Helping Police Officers Cope With Stress


Stress is our body’s reaction to a challenge or demand. It is that feeling of emotional or physical tension arising from an event or thought, leaving us frustrated, angry or nervous. It has become such a common factor in this day and age. Its manifestation is dependent on a number of different lifestyle factors for each individual. Exam stress is common amongst school and university students, deadline stress can affect employees with targets to meet, and medical professionals can sometimes feel the strain of the intricacy and vital nature of their occupation.

It is implied that the highest levels of stress is experienced by those in authority; in this case, members of the police force. The threat police officers face on a daily basis, together with administrative burden and the pressure of protecting the public, has made stress look like a common cold. Working as a police officer can be a rewarding job; however, it is also a stressful one. Although there is no way to eliminate stress and the burnout it can cause, there are ways to manage stress and prevent it from worsening.

Sources of Police Stress

Constant Exposure to People Suffering Distress and Pain

The very nature of a police officer’s job is to become deeply involved in the lives of those who have either committed a crime or been victims of a crime. On both ends of this spectrum, it is likely that the individuals involved are suffering in one way or another. Spending most of the day working with people who are experiencing high levels of distress is bound to affect one’s own emotional state. The unfortunate fact is that police officers spend an above average amount of time around pain, suffering and sadness.

Threats to an Officer’s Safety or Health

Many police officers, particularly those working in poorer neighbourhoods with higher crime rates, experience physical danger on an almost daily basis. The constant possibility of being injured or worse, is something that can weigh heavily on the mind of a police officer, causing a great deal of stress.

Responsibility of Protecting Citizens’ Lives

Whilst police officers may seem like bastions of strength and stability to members of the public, the responsibility of being the first line of defense is something that cannot be taken lightly. The stress of this responsibility can sometimes amount to too much for some members of the police force. Wanting to protect people is a noble goal, but shouldering that responsibility can be a source of great strain.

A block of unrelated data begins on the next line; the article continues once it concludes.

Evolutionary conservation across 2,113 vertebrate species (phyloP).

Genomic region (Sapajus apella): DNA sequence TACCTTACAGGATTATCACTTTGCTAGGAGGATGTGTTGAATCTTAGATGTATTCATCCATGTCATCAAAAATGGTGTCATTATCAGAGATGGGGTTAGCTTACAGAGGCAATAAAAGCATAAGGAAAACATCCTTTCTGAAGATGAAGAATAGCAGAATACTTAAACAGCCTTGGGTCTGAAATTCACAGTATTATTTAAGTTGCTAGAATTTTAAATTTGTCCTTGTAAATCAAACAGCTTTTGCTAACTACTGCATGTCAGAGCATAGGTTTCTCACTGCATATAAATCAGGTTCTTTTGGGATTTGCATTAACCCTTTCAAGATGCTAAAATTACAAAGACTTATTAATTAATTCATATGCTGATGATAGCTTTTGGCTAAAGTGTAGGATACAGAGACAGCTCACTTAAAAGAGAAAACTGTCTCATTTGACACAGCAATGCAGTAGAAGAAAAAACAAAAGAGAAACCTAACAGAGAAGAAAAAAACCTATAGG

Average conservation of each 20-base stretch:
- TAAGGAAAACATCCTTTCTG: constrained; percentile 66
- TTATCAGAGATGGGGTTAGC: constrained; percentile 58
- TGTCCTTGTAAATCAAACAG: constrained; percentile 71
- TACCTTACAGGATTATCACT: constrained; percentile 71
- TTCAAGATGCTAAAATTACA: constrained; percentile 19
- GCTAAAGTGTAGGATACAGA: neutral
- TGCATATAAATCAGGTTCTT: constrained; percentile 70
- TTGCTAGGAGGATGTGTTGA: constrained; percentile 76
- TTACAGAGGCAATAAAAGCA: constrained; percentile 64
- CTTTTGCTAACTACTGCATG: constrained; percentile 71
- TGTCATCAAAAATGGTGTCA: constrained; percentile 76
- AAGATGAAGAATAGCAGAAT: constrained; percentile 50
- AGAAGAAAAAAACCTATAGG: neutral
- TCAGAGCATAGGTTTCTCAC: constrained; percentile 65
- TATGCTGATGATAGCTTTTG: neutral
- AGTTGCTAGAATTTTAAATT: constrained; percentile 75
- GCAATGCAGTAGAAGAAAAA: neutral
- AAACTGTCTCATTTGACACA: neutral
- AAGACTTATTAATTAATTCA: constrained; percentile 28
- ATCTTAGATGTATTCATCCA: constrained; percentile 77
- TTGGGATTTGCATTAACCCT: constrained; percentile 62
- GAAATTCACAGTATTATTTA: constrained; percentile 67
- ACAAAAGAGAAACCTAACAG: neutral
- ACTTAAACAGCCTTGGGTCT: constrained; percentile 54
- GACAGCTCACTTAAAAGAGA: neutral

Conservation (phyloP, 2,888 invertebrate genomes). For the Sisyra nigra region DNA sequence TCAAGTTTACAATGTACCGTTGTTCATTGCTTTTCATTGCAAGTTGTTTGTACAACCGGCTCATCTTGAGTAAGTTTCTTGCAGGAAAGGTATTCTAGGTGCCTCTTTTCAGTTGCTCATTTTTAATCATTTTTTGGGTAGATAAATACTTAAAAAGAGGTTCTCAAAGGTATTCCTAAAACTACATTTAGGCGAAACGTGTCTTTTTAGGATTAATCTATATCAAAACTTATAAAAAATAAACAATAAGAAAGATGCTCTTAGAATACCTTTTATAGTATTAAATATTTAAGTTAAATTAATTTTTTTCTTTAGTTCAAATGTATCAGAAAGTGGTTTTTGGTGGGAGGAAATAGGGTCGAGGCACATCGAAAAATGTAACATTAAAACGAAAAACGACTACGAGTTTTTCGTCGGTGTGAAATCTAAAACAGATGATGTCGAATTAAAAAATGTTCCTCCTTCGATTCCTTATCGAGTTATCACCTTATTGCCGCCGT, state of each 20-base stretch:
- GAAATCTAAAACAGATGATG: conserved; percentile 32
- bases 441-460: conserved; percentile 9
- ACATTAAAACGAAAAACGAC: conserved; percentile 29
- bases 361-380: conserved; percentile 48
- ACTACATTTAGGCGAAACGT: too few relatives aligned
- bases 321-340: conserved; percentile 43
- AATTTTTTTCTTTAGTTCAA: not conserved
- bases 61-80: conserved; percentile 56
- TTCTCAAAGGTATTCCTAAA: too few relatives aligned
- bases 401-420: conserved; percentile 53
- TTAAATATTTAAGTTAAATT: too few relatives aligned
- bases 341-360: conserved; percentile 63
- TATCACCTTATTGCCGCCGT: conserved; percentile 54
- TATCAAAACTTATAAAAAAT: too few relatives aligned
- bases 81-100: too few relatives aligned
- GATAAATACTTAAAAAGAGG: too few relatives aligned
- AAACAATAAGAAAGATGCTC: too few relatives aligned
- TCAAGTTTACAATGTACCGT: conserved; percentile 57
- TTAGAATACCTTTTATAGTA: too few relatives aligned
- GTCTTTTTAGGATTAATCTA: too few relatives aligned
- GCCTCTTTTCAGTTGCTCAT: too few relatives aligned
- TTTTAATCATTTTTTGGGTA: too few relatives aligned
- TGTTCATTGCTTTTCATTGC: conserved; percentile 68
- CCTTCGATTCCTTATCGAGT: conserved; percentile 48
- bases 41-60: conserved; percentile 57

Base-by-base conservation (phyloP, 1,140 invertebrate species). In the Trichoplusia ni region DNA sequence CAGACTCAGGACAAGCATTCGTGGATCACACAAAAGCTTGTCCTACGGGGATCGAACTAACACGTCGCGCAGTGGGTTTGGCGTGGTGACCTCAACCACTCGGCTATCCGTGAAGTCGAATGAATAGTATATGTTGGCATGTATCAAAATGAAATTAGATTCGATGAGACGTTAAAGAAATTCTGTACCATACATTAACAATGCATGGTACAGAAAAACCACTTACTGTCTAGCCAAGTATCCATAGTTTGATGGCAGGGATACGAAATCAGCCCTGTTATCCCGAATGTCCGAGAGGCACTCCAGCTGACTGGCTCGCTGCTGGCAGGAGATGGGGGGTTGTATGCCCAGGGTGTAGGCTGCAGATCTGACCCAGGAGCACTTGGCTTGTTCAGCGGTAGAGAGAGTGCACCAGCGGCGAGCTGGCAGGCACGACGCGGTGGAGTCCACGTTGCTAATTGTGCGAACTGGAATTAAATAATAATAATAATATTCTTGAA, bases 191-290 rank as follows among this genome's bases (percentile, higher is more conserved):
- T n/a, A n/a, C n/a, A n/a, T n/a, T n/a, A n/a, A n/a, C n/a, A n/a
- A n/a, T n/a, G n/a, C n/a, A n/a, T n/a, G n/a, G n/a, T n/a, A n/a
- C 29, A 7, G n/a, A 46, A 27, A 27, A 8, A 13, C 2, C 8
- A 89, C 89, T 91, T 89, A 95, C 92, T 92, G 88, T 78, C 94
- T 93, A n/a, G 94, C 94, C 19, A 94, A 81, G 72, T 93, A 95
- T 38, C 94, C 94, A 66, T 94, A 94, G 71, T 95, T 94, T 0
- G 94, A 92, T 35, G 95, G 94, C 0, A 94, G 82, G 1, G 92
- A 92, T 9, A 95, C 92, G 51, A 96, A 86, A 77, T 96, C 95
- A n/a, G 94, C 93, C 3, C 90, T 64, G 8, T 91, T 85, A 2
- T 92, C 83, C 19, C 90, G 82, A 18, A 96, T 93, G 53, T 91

Controlling Emotions When Provoked

Stoicism and the ability not to rise to provocation are just two of the many emotional skills that police officers must employ on a regular basis. Often coming into contact with hostile and aggressive individuals, police officers have to repress and restrain a number of natural emotional responses that might occur in these situations. The continual effort to smother these emotional responses can be very stressful in the long run.

Inconclusive Nature of Work

While many investigations are opened and closed in a satisfying manner, an unfortunate number of police cases are left incomplete due to insufficient evidence. This can be a cause of great disappointment to officers who have put in many working hours into a particular case; and many law enforcement officials find it difficult to move on from emotional cases.

Unpredictable Alternative Job Switch

A large portion of police work revolves around paperwork and desk protocol, but police officers must also be alert and ready to enter into dangerous scenarios at just a moment’s notice. These switches from mundane desk work to faster paced police work never fully allow their minds to be at rest.  This has been highlighted as a source of stress for police officers.

Responsibility of Owning a Firearm/Weapon